Certainly such persons fear, where no fear is. That which is the command of Christ, the earnest desire of his soul, that act which makes his heart glad, as the text speaks; can never meet with such a repulse as you fear. Was ever any king unwilling to have the crown set upon his head? Do they use to frown upon their subjects that are upon the knee, tendering their homage and allegiance to them? No, it is the day of the gladness of their hearts. Renounce thy old master Satan, give a bill of divorce to those lusts which have reigned over thy soul, ponder well Christ’s terms, and heartily consent to them, and try whether he will not quickly confute these vain fears of thine, and fully make good his gracious, sweet, and most encouraging word, John 6.37: “Him that cometh unto me, I will in no wise cast out.” A sweet encouragement to a coming soul! And because sense of guilt and unworthiness usually doubles their fears, Christ hath caused a double negative to be put into that text, on purpose to obviate their fears, and discouragements; ευ μη εκβαλω εξω: I will not, no, I will not; or, as we render [in the AV(KJV)], “I will in no wise cast him out.” Acts of delight flow freely, and easily, and so doth this.

Inference 3. What an high and honourable relation doth faith bring the soul of a sinner into! The day of conversion is the day of that soul’s espousals to Christ.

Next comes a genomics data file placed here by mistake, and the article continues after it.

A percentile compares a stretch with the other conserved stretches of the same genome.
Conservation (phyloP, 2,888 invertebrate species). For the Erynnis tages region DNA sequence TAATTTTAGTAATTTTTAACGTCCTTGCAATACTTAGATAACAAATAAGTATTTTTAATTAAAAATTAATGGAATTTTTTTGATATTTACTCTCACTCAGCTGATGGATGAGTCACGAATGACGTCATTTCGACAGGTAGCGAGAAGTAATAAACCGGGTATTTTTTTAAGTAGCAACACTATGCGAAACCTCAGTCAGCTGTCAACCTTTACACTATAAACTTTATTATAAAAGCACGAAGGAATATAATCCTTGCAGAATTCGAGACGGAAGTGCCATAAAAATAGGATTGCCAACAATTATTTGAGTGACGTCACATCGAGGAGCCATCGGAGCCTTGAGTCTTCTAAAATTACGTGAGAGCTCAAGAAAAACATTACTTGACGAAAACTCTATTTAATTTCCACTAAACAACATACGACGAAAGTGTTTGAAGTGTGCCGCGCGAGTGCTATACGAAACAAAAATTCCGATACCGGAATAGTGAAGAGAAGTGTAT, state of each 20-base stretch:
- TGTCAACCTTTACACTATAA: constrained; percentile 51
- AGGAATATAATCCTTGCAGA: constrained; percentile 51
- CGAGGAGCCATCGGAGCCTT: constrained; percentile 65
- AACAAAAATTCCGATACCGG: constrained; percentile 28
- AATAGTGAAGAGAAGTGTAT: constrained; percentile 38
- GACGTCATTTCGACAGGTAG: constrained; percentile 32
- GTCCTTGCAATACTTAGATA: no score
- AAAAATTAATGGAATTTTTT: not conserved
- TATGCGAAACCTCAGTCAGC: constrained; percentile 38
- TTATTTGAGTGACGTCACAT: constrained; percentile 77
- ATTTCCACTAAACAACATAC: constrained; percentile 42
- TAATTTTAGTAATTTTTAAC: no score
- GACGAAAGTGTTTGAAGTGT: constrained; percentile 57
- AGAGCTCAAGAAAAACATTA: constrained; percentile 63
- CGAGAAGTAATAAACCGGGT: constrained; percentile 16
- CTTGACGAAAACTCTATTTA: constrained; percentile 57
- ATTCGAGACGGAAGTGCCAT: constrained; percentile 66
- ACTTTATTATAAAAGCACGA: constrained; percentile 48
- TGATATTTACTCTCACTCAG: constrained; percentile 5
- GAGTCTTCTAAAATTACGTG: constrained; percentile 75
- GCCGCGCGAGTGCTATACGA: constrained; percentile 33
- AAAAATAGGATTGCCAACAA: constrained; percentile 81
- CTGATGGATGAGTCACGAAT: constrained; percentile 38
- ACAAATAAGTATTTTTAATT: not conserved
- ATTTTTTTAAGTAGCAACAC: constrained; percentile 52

A king from heaven makes suit for a poor sinners heart, woos for union with sinful creatures, rejoices exceedingly, when he wins their consent, and espouses them forever to himself, when he obtains it; for contractus is nothing else, but consensus explicatus; a contract is consent explained, in affirmative plain words, de præsenti, I do disclaim, and for ever renounce all others; and willingly yield up my heart and life to Jesus Christ. Now, ex contractu oritur vinculum, an obligation results from this contract with Christ, and a most honourable mystical union with him. “He that is joined to the Lord, is one spirit,” 1 Corinthians 6.17. The greatest honour that was ever put upon the human nature, was by its assumption into union with the Son of God, hypostatically; and the greatest honour that can be done to our persons, is by our union with Christ, mystically; hereby we become “Members of his body, of his flesh, and of his bones,” Ephesians 5.30, the spouse of Christ. O what a preferment is this! What soul feels not itself lifted up far above all earthly honours, in such a relation to Christ as this? The nobles and barons of the kingdoms, think it a preferment to serve the queen; and the angels of heaven do not think themselves degraded, by performing service to the bride, the Lamb’s wife. Well might great Constantine prefer the honour of being a member of the church, to that of being head of an empire.

Let all the saints understand their dignity and privileges, by this their honourable union with Christ; and with it let them balance all the reproaches, scorns, and contempts, this vile world loads them with for his sake.

Inference 4. Be informed hence, of the dreadful and damning nature of the sin of unbelief: a sin that questions, yea, denies, Christ’s right to rule over the soul; blinds the mind, hardens the heart, stiffens the will, and makes the soul obstinate and inflexible to all the gracious tenders of Christ in the gospel.